The Pensions Regulator has distinguished between its expectations on trustee competence for new and experienced trustees, as part of amendments to its new code for collective defined contribution schemes.
The watchdog laid its CDC code before parliament on June 9, giving it enough time to pass through the legislature for CDC applications to begin from August 1.
The code is expected to be made after it has laid in parliament for 40 days.
CDC schemes will first be limited to those created by single employers, or two or more connected employers. The Pension Schemes Act 2021 allows for further developments of the CDC market, such as multi-employer schemes.
“We have seen the positive effect of CDC schemes in other countries and this code brings us one step closer to making them a reality here at home,” pensions minister Guy Opperman said.
TPR also published its response to an eight-week consultation over the code that ran from January to March this year, having received 24 responses.
It has pledged to issue guidance on fitness and propriety criteria, and how fees are calculated for authorising additional sections of a CDC scheme.
A disproportionate level of detail?
The PSA21 introduced the authorisation and supervisory regime for CDC schemes, while the Occupational Pension Schemes (Collective Money Purchase Schemes) Regulations 2022 set out expectations for TPR when it authorises schemes, along with the information it should receive for applications and during supervision.
Consultation respondents noted the level of detail in the code, questioning if this detail was proportionate for single employer schemes, or whether it was more appropriate for multi-employer schemes, the regulator said.
Fears were expressed that its “onerous” nature could act as a barrier to multi-employer and smaller schemes.
The watchdog maintained that the level of detail within the code was necessary, though it has made a number of clarifications.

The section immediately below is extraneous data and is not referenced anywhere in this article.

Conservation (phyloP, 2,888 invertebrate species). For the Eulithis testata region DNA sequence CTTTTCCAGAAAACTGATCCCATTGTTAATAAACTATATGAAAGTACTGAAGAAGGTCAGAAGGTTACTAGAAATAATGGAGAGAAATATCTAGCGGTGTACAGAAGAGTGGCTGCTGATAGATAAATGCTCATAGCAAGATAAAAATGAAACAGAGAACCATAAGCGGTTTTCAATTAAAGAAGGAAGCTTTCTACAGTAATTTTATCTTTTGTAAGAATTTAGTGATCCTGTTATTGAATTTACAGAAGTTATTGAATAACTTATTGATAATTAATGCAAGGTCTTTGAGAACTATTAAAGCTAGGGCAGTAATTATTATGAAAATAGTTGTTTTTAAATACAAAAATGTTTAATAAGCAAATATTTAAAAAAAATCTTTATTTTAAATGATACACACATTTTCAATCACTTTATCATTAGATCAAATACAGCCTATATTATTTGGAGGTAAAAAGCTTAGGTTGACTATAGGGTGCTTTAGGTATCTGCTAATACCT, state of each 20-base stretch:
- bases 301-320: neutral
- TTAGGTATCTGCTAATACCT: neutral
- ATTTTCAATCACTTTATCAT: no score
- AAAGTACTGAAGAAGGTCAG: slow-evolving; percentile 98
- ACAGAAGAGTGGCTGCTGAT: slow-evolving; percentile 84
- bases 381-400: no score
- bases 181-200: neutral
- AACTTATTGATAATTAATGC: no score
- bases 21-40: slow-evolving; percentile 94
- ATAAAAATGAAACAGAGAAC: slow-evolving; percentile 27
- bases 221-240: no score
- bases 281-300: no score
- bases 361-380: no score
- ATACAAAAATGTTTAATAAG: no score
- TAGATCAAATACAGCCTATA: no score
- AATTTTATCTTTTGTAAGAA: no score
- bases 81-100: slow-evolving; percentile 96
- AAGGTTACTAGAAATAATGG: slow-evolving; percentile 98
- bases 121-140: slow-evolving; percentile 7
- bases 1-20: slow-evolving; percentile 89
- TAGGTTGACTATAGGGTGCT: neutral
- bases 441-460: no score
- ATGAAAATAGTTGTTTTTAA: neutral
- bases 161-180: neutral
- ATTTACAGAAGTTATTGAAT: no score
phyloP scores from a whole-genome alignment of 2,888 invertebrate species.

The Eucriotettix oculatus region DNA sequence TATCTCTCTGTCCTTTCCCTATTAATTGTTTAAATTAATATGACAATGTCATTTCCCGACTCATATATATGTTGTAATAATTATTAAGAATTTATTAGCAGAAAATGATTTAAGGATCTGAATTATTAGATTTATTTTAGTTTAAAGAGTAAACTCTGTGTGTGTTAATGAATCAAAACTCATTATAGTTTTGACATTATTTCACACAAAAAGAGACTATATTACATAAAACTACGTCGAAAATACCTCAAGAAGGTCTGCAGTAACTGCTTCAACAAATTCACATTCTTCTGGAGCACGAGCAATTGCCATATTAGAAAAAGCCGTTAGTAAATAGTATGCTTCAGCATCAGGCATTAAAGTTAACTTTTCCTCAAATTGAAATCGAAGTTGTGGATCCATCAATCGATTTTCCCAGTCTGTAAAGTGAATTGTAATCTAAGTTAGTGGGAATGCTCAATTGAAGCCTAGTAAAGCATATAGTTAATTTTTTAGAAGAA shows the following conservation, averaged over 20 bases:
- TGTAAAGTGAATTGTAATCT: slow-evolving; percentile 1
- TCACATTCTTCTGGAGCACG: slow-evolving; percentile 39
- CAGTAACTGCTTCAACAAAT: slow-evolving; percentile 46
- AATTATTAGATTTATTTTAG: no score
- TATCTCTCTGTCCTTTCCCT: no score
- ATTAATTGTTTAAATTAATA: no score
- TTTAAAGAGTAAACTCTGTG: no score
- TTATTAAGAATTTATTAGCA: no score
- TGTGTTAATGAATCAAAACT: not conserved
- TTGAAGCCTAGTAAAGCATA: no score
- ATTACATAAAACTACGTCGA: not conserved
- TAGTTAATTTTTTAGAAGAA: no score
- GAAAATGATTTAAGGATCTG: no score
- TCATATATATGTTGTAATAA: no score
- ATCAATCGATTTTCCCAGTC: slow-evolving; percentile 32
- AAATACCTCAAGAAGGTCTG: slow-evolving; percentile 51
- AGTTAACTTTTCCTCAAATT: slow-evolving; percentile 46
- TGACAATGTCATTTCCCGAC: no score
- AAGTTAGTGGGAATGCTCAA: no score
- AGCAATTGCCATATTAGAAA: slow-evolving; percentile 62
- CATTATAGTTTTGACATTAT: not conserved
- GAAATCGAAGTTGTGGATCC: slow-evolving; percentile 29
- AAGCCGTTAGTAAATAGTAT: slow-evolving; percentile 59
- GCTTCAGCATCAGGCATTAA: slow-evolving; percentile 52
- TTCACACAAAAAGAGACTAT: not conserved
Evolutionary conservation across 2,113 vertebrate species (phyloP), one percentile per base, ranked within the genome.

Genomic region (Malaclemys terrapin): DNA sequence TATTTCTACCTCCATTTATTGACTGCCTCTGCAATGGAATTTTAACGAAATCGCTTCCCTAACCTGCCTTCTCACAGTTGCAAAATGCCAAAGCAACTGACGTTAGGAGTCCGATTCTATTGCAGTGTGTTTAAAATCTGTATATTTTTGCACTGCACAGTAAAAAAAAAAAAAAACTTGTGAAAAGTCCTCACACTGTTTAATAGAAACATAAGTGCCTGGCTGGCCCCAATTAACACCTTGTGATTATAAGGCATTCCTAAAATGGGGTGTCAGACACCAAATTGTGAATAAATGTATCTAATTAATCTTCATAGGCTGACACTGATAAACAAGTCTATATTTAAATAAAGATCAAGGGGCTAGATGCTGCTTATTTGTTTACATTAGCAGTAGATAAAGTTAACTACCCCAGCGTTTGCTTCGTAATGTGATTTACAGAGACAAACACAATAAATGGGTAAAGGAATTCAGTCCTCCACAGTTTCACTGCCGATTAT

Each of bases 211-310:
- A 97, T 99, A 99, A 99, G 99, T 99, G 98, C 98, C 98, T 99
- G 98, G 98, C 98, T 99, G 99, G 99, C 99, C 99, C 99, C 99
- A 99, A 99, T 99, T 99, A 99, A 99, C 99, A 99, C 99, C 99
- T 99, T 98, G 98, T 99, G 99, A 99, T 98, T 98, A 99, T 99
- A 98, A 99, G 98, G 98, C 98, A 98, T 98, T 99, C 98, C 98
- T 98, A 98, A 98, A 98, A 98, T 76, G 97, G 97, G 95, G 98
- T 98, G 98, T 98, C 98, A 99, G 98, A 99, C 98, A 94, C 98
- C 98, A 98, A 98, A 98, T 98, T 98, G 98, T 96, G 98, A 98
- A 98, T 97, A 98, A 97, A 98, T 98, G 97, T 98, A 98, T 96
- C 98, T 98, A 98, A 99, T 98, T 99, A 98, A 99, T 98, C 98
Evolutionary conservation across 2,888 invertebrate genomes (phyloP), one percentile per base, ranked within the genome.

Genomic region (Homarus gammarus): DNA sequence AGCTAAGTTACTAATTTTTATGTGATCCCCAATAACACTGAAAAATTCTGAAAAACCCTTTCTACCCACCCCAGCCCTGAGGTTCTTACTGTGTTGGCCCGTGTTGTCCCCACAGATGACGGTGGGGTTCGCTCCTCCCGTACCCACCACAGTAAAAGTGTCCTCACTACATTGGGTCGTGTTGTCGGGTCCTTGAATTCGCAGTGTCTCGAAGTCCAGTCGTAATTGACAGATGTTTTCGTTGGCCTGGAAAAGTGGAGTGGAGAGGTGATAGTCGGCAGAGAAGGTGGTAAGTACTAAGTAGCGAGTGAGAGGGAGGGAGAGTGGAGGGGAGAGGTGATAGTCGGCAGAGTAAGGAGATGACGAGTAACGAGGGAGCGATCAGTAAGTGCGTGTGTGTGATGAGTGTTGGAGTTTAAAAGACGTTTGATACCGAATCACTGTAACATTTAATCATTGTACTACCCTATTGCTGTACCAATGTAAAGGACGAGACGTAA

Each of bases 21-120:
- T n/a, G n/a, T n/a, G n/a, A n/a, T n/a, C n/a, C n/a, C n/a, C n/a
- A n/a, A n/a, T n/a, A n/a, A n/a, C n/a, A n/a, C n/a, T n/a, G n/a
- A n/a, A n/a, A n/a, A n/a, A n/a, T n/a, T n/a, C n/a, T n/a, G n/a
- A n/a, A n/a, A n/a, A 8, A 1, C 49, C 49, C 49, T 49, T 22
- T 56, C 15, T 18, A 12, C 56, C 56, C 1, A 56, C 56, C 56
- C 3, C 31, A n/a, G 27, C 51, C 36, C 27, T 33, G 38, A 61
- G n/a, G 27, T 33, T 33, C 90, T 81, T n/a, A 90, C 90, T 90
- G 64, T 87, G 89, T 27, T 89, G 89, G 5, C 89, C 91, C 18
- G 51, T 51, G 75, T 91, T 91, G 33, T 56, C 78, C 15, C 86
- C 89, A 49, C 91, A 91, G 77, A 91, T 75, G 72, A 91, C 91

For example, TPR will not expect newer trustees to meet the same competency threshold as their more experienced counterparts. New trustees will need to have completed basic training and have frameworks for continued development.
Those that have previously been appointed to trustee roles, however, will have to have gained “sufficient equivalent knowledge through previous experience as a trustee or in a senior role in a comparable scheme”, it said.
Experienced trustees will also need to have accreditation with either the Association of Professional Pension Trustees or the Pensions Management Institute.
“A small number of respondents said that they didn’t believe we should be assessing individuals who appointed or removed trustees. However, we are required to do this by the PSA21 and so have retained this in the code,” the regulator said.
TPR acknowledged concerns over requirements to report on member feedback to trustees, which has been viewed by some as an expectation to actively seek savers’ views every quarter.
“We’re not expecting schemes to develop a significant number of member communications as this could lead to overload and, as a result, a negative effect on member engagement,” the regulator said.